Kansas should pass a law making firearms with “Made in Kansas” stamped on them immune from federal laws – and state authorities should arrest federal agents who try to regulate or confiscate firearms made or owned here, gun rights advocates said Tuesday.
A bill being debated by a panel of House members would attempt to do just that.
But the state attorney general’s office said such a law could lead to costly lawsuits as it tries to assert independence from federal laws. It also could lead to federal agents charging Kansas law officers with obstruction of justice, Assistant Attorney General Charles W. Klebe wrote.
The potential for a state-federal clash is at the core of House Bill 2199, known as the Second Amendment Protection Act.
It also would prevent doctors from asking patients whether they own a gun, except for those treating someone for a diagnosed mental illness.
The attorney general’s office also questioned whether the state could ban that.
“Like any attempt by a state to restrict the speech of any person, this restriction raises issues under the First Amendment’s free speech clause,” Klebe wrote.
Gun-ownership advocates pleaded with members of the Republican-dominated House Federal and State Affairs Committee on Tuesday to approve the bill to protect Kansans from what they see as potentially unconstitutional laws being discussed in Washington.
Secretary of State Kris Kobach said federal gun regulations often rely on firearms moving across state lines, giving the federal government authority. But, he said, the state has rights to regulate things made and owned in Kansas.
“Could this potentially result in a legal fight? Yes,” he said. “But it is a fight worth having.”
About 50 lawmakers, including several Democrats, are sponsoring the bill, assuring its passage out of the committee for a vote in the House, where it is also likely to pass.
Other states' measures
At least 15 other states are considering similar actions aimed at preempting federal gun-control laws, such as those that seek to prevent the proliferation of high-capacity magazines in the wake of the shooting that killed 26 in a Connecticut school late last year.
President Obama has outlined a plan with four major legislative proposals and 23 executive orders to improve enforcement of existing laws and create stricter background checks.
But Patricia Stoneking, president of the Kansas State Rifle Association, said she fears Obama’s efforts will go far beyond that and possibly lead to the confiscation of common hunting rifles, including AR-15s, .30-30s and shotguns.
“It’s a slippery slope,” she said.
The Obama administration has emphasized that it is focused on background checks and other less-invasive efforts. It has reiterated that it isn’t seeking to take people’s guns.
“No one’s gonna take anyone’s gun,” Vice President Joe Biden said Tuesday during a Facebook discussion with Parents Magazine.
Stoneking said she believes the Obama Administration doesn’t care about the Constitution.
She said the proposed law will open Kansas to new business and jobs in gun manufacturing.
“Making firearms isn’t rocket science,” she said. “It’s been done for a very long time.”
Rep. John Rubin, a Republican from Shawnee who took the lead in writing the bill, told a room packed with gun-rights advocates that the bill puts “real teeth” into protecting individual liberties and shows the Second and 10th Amendments are “alive and well in the state of Kansas.”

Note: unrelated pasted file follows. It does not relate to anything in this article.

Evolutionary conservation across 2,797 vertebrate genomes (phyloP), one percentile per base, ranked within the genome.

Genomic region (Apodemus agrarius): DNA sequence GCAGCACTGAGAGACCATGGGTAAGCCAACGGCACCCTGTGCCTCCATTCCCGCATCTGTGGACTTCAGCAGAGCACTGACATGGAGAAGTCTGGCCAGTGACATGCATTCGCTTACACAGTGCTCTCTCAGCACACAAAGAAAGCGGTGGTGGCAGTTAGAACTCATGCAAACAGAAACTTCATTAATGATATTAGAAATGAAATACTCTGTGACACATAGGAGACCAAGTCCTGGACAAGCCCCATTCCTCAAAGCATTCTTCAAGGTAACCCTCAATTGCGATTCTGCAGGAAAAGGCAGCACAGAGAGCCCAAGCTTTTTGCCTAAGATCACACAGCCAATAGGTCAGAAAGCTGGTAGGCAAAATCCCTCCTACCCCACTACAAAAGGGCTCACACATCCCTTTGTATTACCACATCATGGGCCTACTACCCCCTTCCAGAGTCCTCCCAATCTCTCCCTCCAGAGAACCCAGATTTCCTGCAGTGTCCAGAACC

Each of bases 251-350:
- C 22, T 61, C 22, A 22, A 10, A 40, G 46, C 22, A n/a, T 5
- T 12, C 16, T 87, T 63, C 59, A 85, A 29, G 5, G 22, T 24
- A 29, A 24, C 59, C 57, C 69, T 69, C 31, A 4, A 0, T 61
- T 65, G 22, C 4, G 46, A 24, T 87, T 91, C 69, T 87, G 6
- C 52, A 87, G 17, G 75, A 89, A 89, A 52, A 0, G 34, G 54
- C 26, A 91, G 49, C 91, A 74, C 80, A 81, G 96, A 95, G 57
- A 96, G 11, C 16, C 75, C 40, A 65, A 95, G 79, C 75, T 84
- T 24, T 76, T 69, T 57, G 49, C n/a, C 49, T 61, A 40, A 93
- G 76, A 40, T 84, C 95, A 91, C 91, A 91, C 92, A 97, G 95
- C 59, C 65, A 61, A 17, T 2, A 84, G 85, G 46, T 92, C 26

The law wouldn’t apply to guns that require more than one person to carry and use, weapons that fire projectile explosives or automatic guns that fire multiple bullets with one trigger squeeze.
Lawmakers questioned various ways that the federal government could infringe on gun ownership.
Rep. Ken Corbet, R-Topeka, asked whether President Obama could create new taxes on guns that make owning a weapon prohibitively expensive.
Rubin said he thinks there are few things the Obama administration is unwilling to do. “If they can’t get laws passed by Congress, they do try the executive order route,” he said.
Derby Republican Rep. Jim Howell said he has concerns about telling a doctor about gun ownership and whether that information would go into a database. He said he’s worried that mental health information will become public if doctors note gun ownership.
“If you make that connection, it’s a significant disincentive (to get treatment),” he said. “Once that information goes out into society that this person has a mental illness, it will follow that person for the rest of their life.”
Kobach noted that a patient can refuse to answer a doctor’s question, but he said the state could require healthcare providers to include a note on medical forms that reminds people that they don’t have to answer questions about gun ownership.
Timothy W. Wheeler, of Doctors for Responsible Gun Ownership, said doctors who ask about firearm ownership are motivated by “political prejudice against guns and gun owners.”
In his testimony, Wheeler wrote that doctors should ask about firearms only when patients are suicidal, delusional or have other life-threatening conditions where intervention is needed.
Kansas Action for Children opposed the proposed ban on doctors asking patients about firearms.
The organization said about a third of families with children have a gun in the house, and it said that from 2005 to 2010, 40 percent of the 118 homicides of kids in Kansas involved a gun.
“Allowing physicians to raise any and all concerns they have with their patients will help ensure parents are educated on safety measure to keep guns out of harm’s way and prevent accidental shootings,” wrote Christie Appelhanz, a lobbyist with KAC.